Anthocyanins are water-soluble vacuolar flavonoid pigments. They are responsible for the orange, magenta, violet, and blue color of plant organs, including leaves, stems, roots, flowers, and fruits. Until now, 600 different anthocyanins are known mainly in the form of heterosides. The aglycone form, or anthocyanidin, is a polyhydroxy and polymethoxy derivative of flavylium (2-phenyl-1-benzopyrylium), which is usually bonded to a sugar moiety and can be possibly acylated by a phenolic or aliphatic acid (Figure 1). Among the 23 types of known anthocyanidins, only six are common in higher plants: pelargonidin, cyanidin, peonidin, delphinidin, petunidin, and malvidin. Many factors, that is, pH, heat, light, metals, and copigmentation, may affect their stability, color, hue, and density. Under acidic conditions, the eight conjugated bonds in anthocyanin structures carrying a positive charge on the heterocyclic oxygen ring are responsible for the intense red-orange to blue-violet color. They show a wavelength of maximum adsorption between 465 and 550 nm and a significant absorption in the UV range between 270 and 280 nm. In vitro, under mildly acidic conditions (pH 3–6), the red and stable flavylium cation form predominates, while at pH 6 and above, it changes into the colorless carbinol pseudobase or chalcone forms and finally into the bluer and unstable quinonoidal base form (Figure 2). The larger the number of hydroxyl groups on the B-ring, the bluer the color is. Aromatic acylation causes a blueshift and stabilizes anthocyanins, whereas aliphatic acylation increases the stability and solubility. Selfassociation with flavonoids stabilizes anthocyanins and causes bluing and intensifying of color.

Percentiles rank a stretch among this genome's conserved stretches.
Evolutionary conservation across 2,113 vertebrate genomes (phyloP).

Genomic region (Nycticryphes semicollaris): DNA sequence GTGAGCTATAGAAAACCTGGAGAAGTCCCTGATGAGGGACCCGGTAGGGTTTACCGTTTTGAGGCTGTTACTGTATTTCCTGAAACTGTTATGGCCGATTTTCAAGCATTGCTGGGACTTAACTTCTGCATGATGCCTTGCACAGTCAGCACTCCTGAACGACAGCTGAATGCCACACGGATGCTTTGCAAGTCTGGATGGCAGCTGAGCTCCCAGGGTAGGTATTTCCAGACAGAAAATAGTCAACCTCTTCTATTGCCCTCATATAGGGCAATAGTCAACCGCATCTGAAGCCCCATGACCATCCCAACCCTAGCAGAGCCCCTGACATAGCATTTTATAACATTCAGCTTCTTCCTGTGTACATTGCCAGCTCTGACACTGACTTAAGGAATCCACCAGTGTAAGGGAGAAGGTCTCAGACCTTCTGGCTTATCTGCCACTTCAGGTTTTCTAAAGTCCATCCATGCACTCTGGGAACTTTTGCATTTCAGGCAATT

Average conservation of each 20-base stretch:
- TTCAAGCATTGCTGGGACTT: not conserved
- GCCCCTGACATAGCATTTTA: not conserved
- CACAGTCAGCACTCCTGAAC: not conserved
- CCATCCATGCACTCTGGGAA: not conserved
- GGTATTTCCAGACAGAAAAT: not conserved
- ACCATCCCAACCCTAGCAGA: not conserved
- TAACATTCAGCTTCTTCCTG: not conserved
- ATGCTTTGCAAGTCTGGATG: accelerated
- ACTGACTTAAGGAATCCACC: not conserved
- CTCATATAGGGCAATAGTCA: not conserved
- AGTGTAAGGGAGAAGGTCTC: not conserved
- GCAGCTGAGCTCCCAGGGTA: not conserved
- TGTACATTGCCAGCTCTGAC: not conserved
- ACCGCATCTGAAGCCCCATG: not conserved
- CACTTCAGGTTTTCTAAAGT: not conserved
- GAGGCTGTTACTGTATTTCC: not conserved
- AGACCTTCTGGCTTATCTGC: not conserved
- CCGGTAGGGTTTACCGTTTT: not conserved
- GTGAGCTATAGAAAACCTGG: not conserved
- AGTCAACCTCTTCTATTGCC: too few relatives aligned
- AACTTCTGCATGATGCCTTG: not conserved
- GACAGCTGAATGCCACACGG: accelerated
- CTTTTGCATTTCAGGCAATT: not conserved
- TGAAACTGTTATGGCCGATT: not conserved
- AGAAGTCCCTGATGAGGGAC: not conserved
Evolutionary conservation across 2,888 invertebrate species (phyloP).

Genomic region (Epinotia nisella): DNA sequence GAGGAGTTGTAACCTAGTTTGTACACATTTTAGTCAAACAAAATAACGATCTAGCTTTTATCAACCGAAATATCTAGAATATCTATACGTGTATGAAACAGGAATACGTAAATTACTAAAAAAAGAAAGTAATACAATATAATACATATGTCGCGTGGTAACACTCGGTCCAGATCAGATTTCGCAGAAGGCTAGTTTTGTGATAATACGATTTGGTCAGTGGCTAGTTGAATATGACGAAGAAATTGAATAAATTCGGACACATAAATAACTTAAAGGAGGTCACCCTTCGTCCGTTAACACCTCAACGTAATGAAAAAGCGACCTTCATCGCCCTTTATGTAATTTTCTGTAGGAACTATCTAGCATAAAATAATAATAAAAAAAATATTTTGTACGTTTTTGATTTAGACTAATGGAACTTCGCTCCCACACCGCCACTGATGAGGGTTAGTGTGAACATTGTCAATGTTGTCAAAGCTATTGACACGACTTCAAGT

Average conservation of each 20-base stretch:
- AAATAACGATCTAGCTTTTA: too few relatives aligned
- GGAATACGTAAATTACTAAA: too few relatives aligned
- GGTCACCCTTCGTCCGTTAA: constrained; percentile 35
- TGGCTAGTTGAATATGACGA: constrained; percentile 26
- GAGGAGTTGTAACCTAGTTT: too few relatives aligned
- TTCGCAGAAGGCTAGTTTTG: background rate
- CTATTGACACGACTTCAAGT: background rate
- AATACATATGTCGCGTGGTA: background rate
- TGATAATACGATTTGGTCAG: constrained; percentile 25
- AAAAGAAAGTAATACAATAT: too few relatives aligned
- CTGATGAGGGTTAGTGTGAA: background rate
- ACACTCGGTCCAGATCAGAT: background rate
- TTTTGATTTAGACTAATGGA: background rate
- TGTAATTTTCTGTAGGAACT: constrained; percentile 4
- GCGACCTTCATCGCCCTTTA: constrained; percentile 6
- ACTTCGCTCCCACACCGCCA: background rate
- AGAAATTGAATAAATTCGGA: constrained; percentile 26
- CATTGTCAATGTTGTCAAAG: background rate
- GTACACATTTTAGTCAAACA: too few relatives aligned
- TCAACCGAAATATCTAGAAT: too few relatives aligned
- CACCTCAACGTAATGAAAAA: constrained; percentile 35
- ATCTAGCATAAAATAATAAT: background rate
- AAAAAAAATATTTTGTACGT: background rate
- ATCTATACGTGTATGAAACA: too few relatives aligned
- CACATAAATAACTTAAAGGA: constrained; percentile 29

Colors: Properties and Determination of Natural Pigments

GIULIANI, ANGELA ALESSIA;CICHELLI, Angelo;
2016-01-01

Abstract

Anthocyanins are water-soluble vacuolar flavonoid pigments. They are responsible for the orange, magenta, violet, and blue color of plant organs, including leaves, stems, roots, flowers, and fruits. Until now, 600 different anthocyanins are known mainly in the form of heterosides. The aglycone form, or anthocyanidin, is a polyhydroxy and polymethoxy derivative of flavylium (2-phenyl-1-benzopyrylium), which is usually bonded to a sugar moiety and can be possibly acylated by a phenolic or aliphatic acid (Figure 1). Among the 23 types of known anthocyanidins, only six are common in higher plants: pelargonidin, cyanidin, peonidin, delphinidin, petunidin, and malvidin. Many factors, that is, pH, heat, light, metals, and copigmentation, may affect their stability, color, hue, and density. Under acidic conditions, the eight conjugated bonds in anthocyanin structures carrying a positive charge on the heterocyclic oxygen ring are responsible for the intense red-orange to blue-violet color. They show a wavelength of maximum adsorption between 465 and 550 nm and a significant absorption in the UV range between 270 and 280 nm. In vitro, under mildly acidic conditions (pH 3–6), the red and stable flavylium cation form predominates, while at pH 6 and above, it changes into the colorless carbinol pseudobase or chalcone forms and finally into the bluer and unstable quinonoidal base form (Figure 2). The larger the number of hydroxyl groups on the B-ring, the bluer the color is. Aromatic acylation causes a blueshift and stabilizes anthocyanins, whereas aliphatic acylation increases the stability and solubility. Selfassociation with flavonoids stabilizes anthocyanins and causes bluing and intensifying of color.
2016
978-0-12-384953-3
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Utilizza questo identificativo per citare o creare un link a questo documento: https://hdl.handle.net/11564/652418
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